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Is their anything left for speculative science to squeeze out?

Oct 3, 2017
I’ve been wondering about science and scientific progression in the Star Wars universe. Even though people have pointed out that Star Wars is science fantasy and doesn’t care about science- that really isn’t true. Scientists are mentioned all the time in Star Wars. The society runs on science just like ours does. The stories were are shown are those of a religious order so science obviously takes a backseat but even the Jedi use technology. Lightsabers aren’t made out of wood! I just wonder what could be the next thing in science that scientists in Star Wars can pursue. They had FTL for millennia. You would logically think that whatever sci fi stuff you isn’t exist is fair game like teleportation and time travel BUT both those two things are something all people (sentient beings) have wanted since the beginning of time so the fact that they don’t exist must mean they tried and those things are impossible. Star Wars does have nanotech. It’s mentioned in several mediums so you would think that the logical next step would be pico and femtotechnology but the whole midichlorian thing makes me think it’s impossible. I also don’t really believe you can go smaller in the real world either. Matter replication and simulated reality seem to be good bets and I bet both exist BUT I bet the former exists and they won’t let it hit market because it would destabilize the economy and lead to a post-scarcity society like Star Trek. The latter also probably exists but probably isn’t healthy; may only exist for rich people on rich planets or just isn’t spoken about. That being said: What could be worked on by scientists in Star Wars.
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If I was a wizard this wouldn't be happening to me
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May 20, 2012
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The next step once FTL travel is invented is increasing its speed. Most fictional universes make it so inter-galactic travel is too time consuming to be feasible.

The next next step after slowly increasing speed and efficiency to where anywhere in the entire universe could be visited is to break into alternate timelines and parallel universes.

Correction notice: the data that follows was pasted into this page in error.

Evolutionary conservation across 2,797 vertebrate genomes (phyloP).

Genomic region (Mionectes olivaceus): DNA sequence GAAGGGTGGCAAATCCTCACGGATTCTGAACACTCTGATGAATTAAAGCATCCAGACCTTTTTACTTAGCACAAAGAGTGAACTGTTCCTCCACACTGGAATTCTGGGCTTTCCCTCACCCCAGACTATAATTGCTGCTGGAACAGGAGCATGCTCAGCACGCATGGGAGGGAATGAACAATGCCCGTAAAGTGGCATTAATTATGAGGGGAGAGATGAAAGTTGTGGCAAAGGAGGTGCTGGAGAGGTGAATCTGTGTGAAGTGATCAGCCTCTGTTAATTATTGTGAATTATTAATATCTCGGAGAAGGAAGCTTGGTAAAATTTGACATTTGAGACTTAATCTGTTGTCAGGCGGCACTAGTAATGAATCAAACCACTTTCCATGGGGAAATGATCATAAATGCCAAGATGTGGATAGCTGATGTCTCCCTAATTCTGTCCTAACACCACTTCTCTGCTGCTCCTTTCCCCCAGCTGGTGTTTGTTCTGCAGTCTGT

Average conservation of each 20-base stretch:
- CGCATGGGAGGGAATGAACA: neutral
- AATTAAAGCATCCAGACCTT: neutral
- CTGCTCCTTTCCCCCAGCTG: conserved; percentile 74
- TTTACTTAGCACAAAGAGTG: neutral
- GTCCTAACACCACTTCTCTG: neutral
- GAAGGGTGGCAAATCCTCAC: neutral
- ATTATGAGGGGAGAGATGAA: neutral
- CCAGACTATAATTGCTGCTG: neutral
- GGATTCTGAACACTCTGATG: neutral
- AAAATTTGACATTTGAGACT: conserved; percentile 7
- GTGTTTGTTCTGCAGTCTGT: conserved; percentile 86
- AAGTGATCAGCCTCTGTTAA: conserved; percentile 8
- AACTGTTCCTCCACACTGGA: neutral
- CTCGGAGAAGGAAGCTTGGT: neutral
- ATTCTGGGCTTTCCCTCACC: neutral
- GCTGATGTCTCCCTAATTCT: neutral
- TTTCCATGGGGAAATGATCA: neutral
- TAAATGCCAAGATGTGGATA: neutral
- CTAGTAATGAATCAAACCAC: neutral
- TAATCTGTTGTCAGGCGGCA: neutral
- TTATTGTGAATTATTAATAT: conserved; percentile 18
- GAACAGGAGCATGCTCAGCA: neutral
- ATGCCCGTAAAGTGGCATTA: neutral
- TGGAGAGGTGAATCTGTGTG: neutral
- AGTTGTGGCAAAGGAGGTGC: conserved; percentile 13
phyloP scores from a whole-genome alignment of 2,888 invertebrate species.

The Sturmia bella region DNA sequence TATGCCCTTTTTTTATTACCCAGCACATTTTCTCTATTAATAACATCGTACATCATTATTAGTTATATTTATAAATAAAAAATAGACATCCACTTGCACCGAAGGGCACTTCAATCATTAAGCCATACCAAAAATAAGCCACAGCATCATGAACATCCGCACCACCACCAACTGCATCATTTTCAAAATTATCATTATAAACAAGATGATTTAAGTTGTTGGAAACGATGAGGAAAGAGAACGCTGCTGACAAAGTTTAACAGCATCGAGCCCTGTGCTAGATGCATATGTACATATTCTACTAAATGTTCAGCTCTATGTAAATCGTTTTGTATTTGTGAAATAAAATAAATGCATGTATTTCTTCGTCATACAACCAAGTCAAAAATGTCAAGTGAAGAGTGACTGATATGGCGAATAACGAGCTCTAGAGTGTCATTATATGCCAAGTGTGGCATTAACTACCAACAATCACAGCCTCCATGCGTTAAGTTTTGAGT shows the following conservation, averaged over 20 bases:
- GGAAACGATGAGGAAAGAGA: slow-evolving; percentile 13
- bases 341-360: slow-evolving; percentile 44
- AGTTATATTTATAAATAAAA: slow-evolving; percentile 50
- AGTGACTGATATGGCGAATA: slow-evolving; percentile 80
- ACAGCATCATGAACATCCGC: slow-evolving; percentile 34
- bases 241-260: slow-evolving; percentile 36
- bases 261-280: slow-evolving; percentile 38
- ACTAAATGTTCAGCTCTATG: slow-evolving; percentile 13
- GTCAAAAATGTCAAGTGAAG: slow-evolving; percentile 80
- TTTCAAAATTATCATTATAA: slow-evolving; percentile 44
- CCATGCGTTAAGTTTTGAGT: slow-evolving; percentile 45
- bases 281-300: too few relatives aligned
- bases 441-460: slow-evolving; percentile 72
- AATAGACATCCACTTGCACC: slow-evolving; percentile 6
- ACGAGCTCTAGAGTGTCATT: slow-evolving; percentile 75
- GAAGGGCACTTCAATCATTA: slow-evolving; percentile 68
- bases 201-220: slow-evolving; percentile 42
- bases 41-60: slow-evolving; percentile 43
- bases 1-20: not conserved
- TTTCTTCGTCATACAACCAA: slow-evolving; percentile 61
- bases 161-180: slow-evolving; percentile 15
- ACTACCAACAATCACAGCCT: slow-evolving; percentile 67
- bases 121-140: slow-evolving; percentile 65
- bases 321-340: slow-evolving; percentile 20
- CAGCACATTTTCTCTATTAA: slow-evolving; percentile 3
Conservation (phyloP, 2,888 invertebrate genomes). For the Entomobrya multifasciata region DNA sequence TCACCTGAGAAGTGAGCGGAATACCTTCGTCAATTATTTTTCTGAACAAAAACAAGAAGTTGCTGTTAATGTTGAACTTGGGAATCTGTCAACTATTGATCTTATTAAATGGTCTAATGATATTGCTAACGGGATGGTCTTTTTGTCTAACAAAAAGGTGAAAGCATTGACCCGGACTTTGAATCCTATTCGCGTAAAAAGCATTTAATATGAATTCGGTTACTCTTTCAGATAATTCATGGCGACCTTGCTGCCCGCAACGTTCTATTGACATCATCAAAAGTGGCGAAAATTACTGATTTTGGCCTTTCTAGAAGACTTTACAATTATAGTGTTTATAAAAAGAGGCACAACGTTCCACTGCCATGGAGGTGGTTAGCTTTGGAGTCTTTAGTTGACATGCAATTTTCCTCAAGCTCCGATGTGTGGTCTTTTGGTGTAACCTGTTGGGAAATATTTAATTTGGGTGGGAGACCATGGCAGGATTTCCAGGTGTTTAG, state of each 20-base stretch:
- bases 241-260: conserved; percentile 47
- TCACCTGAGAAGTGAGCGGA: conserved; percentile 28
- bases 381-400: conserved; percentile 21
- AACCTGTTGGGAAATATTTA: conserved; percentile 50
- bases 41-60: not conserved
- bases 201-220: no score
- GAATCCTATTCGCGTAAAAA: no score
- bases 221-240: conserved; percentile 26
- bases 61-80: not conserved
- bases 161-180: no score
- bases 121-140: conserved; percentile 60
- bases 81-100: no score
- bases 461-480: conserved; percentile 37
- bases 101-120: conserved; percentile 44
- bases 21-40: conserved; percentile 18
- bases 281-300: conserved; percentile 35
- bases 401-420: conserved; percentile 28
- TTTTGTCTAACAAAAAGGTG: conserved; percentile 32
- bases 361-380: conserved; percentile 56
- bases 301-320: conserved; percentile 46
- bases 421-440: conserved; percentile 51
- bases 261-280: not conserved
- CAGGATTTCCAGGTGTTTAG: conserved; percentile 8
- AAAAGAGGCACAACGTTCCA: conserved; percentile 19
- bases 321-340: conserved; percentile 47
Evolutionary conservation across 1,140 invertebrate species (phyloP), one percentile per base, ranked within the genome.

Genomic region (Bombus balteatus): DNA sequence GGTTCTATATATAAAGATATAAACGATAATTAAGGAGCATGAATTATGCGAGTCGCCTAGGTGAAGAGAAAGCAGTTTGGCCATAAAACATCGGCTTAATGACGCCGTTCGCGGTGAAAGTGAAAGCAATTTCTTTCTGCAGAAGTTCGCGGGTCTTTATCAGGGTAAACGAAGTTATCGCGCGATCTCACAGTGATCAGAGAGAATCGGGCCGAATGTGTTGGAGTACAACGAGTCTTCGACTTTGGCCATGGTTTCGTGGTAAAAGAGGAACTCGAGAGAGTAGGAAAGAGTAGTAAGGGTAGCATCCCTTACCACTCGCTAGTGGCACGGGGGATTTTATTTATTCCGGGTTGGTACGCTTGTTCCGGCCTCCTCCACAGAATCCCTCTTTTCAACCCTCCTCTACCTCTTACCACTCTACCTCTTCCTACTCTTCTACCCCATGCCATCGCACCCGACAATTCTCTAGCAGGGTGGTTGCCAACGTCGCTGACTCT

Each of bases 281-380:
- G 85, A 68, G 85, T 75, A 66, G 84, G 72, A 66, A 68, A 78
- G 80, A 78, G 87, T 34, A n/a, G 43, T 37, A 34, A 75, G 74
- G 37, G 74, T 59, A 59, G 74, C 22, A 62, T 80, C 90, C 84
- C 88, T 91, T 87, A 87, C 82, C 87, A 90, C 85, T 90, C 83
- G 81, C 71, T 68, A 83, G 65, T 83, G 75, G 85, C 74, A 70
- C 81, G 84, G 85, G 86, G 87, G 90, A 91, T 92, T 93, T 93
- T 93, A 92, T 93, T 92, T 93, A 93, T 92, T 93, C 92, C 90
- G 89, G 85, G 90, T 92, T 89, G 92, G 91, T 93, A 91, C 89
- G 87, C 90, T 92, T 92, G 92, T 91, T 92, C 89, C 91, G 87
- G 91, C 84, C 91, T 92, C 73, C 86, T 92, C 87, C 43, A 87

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Jul 6, 2011
Well considering how advanced in technology they are the fact there is no cure for cellular aging in humans is quite crazy. Everyone seems to get old and die and in a scientifically advanced civilization this shouldn't be the case.

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Oct 18, 2011
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Well considering how advanced in technology they are the fact there is no cure for cellular aging in humans is quite crazy. Everyone seems to get old and die and in a scientifically advanced civilization this shouldn't be the case.
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Oct 24, 2012
Crisis? What Crisis?
Pan-decepticon-transdeliberate-selfidentifying-sodiumbased-extraexistential-temporal anomaly
Star Wars is not speculative fiction. Speculative fiction is science fiction that speculates on the effects and ramifications of advanced sciences. Jurassic Park is speculative fiction since it speculates what would happen if cloning was used to bring dinosaurs back to life and what would happen if advanced automated computer systems were used to control them. Star Wars never wonders about any of that. Droids, for instance, are obviously sentient in the Star Wars universe. But yet they're used as slave labor and nobody ever seems to mind. This entire concept is completely hand waved by the movies and dismissing it discourages audiences from thinking too much about it. Blade Runner - along with a bajillion other works of science fiction - takes this concept and runs with it.

But as for the question at hand, I also wonder if writers are running out of new ideas to speculate about in science ficiton. But it could just be that I lack creativity. New science fiction concepts often come on the heels of newly emerging theoretical sciences. It's pretty rare that a scifi writer strikes up an idea decades ahead of its realization and it's becoming rarer all the time. New scifi ideas thrived in eras when science was still largely unexplored. But today, we have uncovered so much science and brought forth so many scientific technologies that a great deal of what was once science fiction isn't fictional anymore.

We've seen a lot of speculation in regards to automated surveillance in more recent science fiction. and I think that is a major issue that is going to affect our daily lives in the near future. The most recent new novel idea that I have already seen explored several times in science fiction is the manner in which social media can be used to enforce a strict social credit system. This is already happening in China today.

Otherwise, I think science fiction is always due for revision. One of the neatest things that the Mass Effect series did was rethink the way that future technologies work to be more up to date with modern theories and developments. There was a time when the future was all chrome. But today we have synthetic nylon materials and ceramics that are looking like they'll end up being the materials of the future. Mass Effect did away with lasers as advanced weaponry and instead featured more conventional ballistic weapons powered by mass accelerators which is much more plausible and practical. Mass Effect dealt with all the usual scifi staples and features, it just brought them all up to date.

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